Can playing this game help fight dementia?
Technology has been advancing quickly, and with it, new apps that benefit medical knowledge.
One such app is a mobile game, “Sea Hero Quest,” in which players have to navigate themselves through an imaginary world in search of precious artifacts. During the game, data is collected on the player’s navigational abilities, one skillset that can become impaired early on for some patients with dementia.
Dr. Hugo Spiers, a neuroscientist at University College London, collaborated with Alzheimer’s Research UK and gaming experts Glitchers, to create the game in order to study how people navigate space. More than 2.5 million have played, making it the largest dementia study in history.
The goal was to identify the baseline of navigation skills among humans in general and to use this information to develop a test or chart to profile people and spot dementia early through any deviance from the norm.
“The findings the game is yielding have enormous potential to support vital developments in dementia research,” Spiers said in a statement.
“There are multiple types of dementia – a general term used to describe any disease causing progressive decline in memory and/or other cognitive abilities,” says Danielle Dodson, a clinical social worker and program coordinator at the Advocate Memory Center in Park Ridge, Ill. “Symptoms can vary based upon the type of dementia and the area of the brain impacted.”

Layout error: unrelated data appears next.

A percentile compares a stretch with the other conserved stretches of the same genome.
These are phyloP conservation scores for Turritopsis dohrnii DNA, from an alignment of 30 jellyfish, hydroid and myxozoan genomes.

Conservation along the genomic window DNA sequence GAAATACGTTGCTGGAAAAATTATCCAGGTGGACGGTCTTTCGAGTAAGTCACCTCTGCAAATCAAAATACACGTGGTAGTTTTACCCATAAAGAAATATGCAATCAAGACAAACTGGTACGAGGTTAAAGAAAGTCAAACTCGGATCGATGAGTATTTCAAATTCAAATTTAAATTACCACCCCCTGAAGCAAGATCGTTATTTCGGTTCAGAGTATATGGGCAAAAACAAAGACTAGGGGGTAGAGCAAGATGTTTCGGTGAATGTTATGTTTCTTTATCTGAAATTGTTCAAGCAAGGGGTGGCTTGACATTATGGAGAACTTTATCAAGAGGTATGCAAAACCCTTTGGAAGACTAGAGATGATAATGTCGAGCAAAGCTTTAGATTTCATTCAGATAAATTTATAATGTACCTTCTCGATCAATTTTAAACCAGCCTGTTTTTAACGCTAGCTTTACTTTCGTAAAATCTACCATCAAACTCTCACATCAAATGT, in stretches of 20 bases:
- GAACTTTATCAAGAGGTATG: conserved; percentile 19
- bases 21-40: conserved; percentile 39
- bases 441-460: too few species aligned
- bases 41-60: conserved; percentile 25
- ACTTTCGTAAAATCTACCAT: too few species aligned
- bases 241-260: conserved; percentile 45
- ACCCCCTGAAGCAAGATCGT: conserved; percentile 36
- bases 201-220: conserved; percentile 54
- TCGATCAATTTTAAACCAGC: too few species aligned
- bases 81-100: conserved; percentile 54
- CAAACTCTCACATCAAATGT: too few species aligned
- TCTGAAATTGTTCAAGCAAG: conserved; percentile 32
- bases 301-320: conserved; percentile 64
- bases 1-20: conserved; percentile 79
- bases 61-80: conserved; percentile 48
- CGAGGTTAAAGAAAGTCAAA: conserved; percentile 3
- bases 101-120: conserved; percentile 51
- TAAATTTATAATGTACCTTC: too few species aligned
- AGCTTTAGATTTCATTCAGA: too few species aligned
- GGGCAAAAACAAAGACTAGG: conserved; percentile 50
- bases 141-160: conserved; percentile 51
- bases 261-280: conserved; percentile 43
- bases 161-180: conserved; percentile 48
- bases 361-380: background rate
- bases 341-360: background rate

Although memory loss is frequently seen early in dementia, some patients first develop changes in language, visual-spatial perception, and/or executive functions like problem-solving, sequencing, and planning abilities, according to Dr. Darren Gitelman, senior medical director of the Advocate Memory Center.
Many people experience changes in memory functions with aging, but it does not necessarily mean that one has dementia. According to the Alzheimer’s Association, “at least two of the following core mental functions must be significantly impaired” in order to diagnose dementia: memory, communication and language, ability to focus and pay attention, reasoning and judgment and visual perception.
“Age is the greatest risk factor for developing Alzheimer’s disease – the most common form of dementia – with risk increasing greatly for those over 65,” says Dodson. “However, some forms of dementia – such as Frontotemporal Dementia – are more likely to occur in younger individuals, and four percent of patients with Alzheimer’s disease are diagnosed before age 65.”
Unfortunately, there is no one test to determine if someone has dementia, and risk factors like age and genetics cannot be changed, but there are some lifestyle changes that may help reduce the risk of developing dementia.
“One of the main things you can do is stay active,” says Kristen Remmers, an Advocate nurse who cares for dementia patients at Advocate BroMenn Medical Center in Normal, Ill.
Mental activity – personalized to an individual’s level of cognitive abilities so that it is neither too challenging nor too simple – appears to be an important factor in maintaining brain health, says Dodson, as is socialization, physical activity and good nutrition.
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About the Author
Emma Salvino, health enews contributor, is a marketing intern at Advocate BroMenn in Bloomington, IL. She is close to earning her BA in English, with a writing concentration, from Illinois Wesleyan University. Emma enjoys exploring new places, binge watching shows on Netflix, and spending time with loved ones.